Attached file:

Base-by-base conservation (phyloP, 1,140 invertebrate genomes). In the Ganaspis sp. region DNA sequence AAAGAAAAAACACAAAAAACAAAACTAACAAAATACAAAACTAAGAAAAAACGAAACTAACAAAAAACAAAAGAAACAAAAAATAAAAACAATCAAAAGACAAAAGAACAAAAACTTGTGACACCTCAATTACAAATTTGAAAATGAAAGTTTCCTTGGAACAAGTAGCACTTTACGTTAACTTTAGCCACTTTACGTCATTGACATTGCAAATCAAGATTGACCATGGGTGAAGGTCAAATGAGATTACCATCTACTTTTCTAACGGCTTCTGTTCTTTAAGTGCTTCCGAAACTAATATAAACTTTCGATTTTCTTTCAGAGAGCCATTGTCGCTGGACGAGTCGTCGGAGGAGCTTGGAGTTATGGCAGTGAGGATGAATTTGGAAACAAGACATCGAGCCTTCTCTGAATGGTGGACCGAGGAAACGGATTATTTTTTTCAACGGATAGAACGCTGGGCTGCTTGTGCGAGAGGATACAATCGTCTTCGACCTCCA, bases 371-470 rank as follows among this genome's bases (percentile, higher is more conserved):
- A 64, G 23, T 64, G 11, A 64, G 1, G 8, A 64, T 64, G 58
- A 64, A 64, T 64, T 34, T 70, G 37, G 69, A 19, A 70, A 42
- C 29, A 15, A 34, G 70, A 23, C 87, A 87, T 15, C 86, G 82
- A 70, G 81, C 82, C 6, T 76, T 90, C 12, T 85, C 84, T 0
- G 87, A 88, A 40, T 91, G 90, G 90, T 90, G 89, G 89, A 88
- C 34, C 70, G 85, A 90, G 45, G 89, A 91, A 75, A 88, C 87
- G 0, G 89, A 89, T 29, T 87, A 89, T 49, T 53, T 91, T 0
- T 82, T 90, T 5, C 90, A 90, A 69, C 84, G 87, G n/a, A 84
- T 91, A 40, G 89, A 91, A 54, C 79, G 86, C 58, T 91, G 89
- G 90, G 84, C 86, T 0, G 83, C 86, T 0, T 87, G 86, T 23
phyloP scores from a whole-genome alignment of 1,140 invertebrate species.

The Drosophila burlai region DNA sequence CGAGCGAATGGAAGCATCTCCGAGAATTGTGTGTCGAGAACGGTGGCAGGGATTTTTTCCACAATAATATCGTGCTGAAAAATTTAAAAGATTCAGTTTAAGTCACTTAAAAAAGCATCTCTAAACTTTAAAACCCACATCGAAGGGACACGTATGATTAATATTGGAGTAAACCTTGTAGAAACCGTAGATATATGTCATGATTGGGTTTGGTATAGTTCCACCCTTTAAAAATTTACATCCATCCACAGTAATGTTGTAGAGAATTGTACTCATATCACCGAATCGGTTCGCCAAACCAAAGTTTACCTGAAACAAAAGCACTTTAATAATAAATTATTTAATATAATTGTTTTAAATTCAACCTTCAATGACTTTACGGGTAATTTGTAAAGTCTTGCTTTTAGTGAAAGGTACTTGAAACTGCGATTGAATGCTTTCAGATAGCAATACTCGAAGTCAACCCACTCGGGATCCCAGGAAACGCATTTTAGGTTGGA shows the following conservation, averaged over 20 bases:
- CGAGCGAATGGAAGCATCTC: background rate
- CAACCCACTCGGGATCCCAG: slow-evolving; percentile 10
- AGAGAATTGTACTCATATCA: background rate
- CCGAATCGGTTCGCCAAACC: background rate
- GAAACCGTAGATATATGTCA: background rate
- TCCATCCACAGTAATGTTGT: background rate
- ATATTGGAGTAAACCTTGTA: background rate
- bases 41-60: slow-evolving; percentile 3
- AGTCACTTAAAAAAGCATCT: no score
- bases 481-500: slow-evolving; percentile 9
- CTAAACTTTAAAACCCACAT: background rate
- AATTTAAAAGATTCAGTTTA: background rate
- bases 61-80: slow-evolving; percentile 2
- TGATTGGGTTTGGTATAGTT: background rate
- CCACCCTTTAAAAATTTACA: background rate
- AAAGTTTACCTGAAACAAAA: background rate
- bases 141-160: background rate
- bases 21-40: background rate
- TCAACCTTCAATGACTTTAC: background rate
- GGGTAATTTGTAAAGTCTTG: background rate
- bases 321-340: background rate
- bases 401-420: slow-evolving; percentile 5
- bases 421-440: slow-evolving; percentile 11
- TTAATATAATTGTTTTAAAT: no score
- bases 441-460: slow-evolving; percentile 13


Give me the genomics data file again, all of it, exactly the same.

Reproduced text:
Base-by-base conservation (phyloP, 1,140 invertebrate genomes). In the Ganaspis sp. region DNA sequence AAAGAAAAAACACAAAAAACAAAACTAACAAAATACAAAACTAAGAAAAAACGAAACTAACAAAAAACAAAAGAAACAAAAAATAAAAACAATCAAAAGACAAAAGAACAAAAACTTGTGACACCTCAATTACAAATTTGAAAATGAAAGTTTCCTTGGAACAAGTAGCACTTTACGTTAACTTTAGCCACTTTACGTCATTGACATTGCAAATCAAGATTGACCATGGGTGAAGGTCAAATGAGATTACCATCTACTTTTCTAACGGCTTCTGTTCTTTAAGTGCTTCCGAAACTAATATAAACTTTCGATTTTCTTTCAGAGAGCCATTGTCGCTGGACGAGTCGTCGGAGGAGCTTGGAGTTATGGCAGTGAGGATGAATTTGGAAACAAGACATCGAGCCTTCTCTGAATGGTGGACCGAGGAAACGGATTATTTTTTTCAACGGATAGAACGCTGGGCTGCTTGTGCGAGAGGATACAATCGTCTTCGACCTCCA, bases 371-470 rank as follows among this genome's bases (percentile, higher is more conserved):
- A 64, G 23, T 64, G 11, A 64, G 1, G 8, A 64, T 64, G 58
- A 64, A 64, T 64, T 34, T 70, G 37, G 69, A 19, A 70, A 42
- C 29, A 15, A 34, G 70, A 23, C 87, A 87, T 15, C 86, G 82
- A 70, G 81, C 82, C 6, T 76, T 90, C 12, T 85, C 84, T 0
- G 87, A 88, A 40, T 91, G 90, G 90, T 90, G 89, G 89, A 88
- C 34, C 70, G 85, A 90, G 45, G 89, A 91, A 75, A 88, C 87
- G 0, G 89, A 89, T 29, T 87, A 89, T 49, T 53, T 91, T 0
- T 82, T 90, T 5, C 90, A 90, A 69, C 84, G 87, G n/a, A 84
- T 91, A 40, G 89, A 91, A 54, C 79, G 86, C 58, T 91, G 89
- G 90, G 84, C 86, T 0, G 83, C 86, T 0, T 87, G 86, T 23
phyloP scores from a whole-genome alignment of 1,140 invertebrate species.

The Drosophila burlai region DNA sequence CGAGCGAATGGAAGCATCTCCGAGAATTGTGTGTCGAGAACGGTGGCAGGGATTTTTTCCACAATAATATCGTGCTGAAAAATTTAAAAGATTCAGTTTAAGTCACTTAAAAAAGCATCTCTAAACTTTAAAACCCACATCGAAGGGACACGTATGATTAATATTGGAGTAAACCTTGTAGAAACCGTAGATATATGTCATGATTGGGTTTGGTATAGTTCCACCCTTTAAAAATTTACATCCATCCACAGTAATGTTGTAGAGAATTGTACTCATATCACCGAATCGGTTCGCCAAACCAAAGTTTACCTGAAACAAAAGCACTTTAATAATAAATTATTTAATATAATTGTTTTAAATTCAACCTTCAATGACTTTACGGGTAATTTGTAAAGTCTTGCTTTTAGTGAAAGGTACTTGAAACTGCGATTGAATGCTTTCAGATAGCAATACTCGAAGTCAACCCACTCGGGATCCCAGGAAACGCATTTTAGGTTGGA shows the following conservation, averaged over 20 bases:
- CGAGCGAATGGAAGCATCTC: background rate
- CAACCCACTCGGGATCCCAG: slow-evolving; percentile 10
- AGAGAATTGTACTCATATCA: background rate
- CCGAATCGGTTCGCCAAACC: background rate
- GAAACCGTAGATATATGTCA: background rate
- TCCATCCACAGTAATGTTGT: background rate
- ATATTGGAGTAAACCTTGTA: background rate
- bases 41-60: slow-evolving; percentile 3
- AGTCACTTAAAAAAGCATCT: no score
- bases 481-500: slow-evolving; percentile 9
- CTAAACTTTAAAACCCACAT: background rate
- AATTTAAAAGATTCAGTTTA: background rate
- bases 61-80: slow-evolving; percentile 2
- TGATTGGGTTTGGTATAGTT: background rate
- CCACCCTTTAAAAATTTACA: background rate
- AAAGTTTACCTGAAACAAAA: background rate
- bases 141-160: background rate
- bases 21-40: background rate
- TCAACCTTCAATGACTTTAC: background rate
- GGGTAATTTGTAAAGTCTTG: background rate
- bases 321-340: background rate
- bases 401-420: slow-evolving; percentile 5
- bases 421-440: slow-evolving; percentile 11
- TTAATATAATTGTTTTAAAT: no score
- bases 441-460: slow-evolving; percentile 13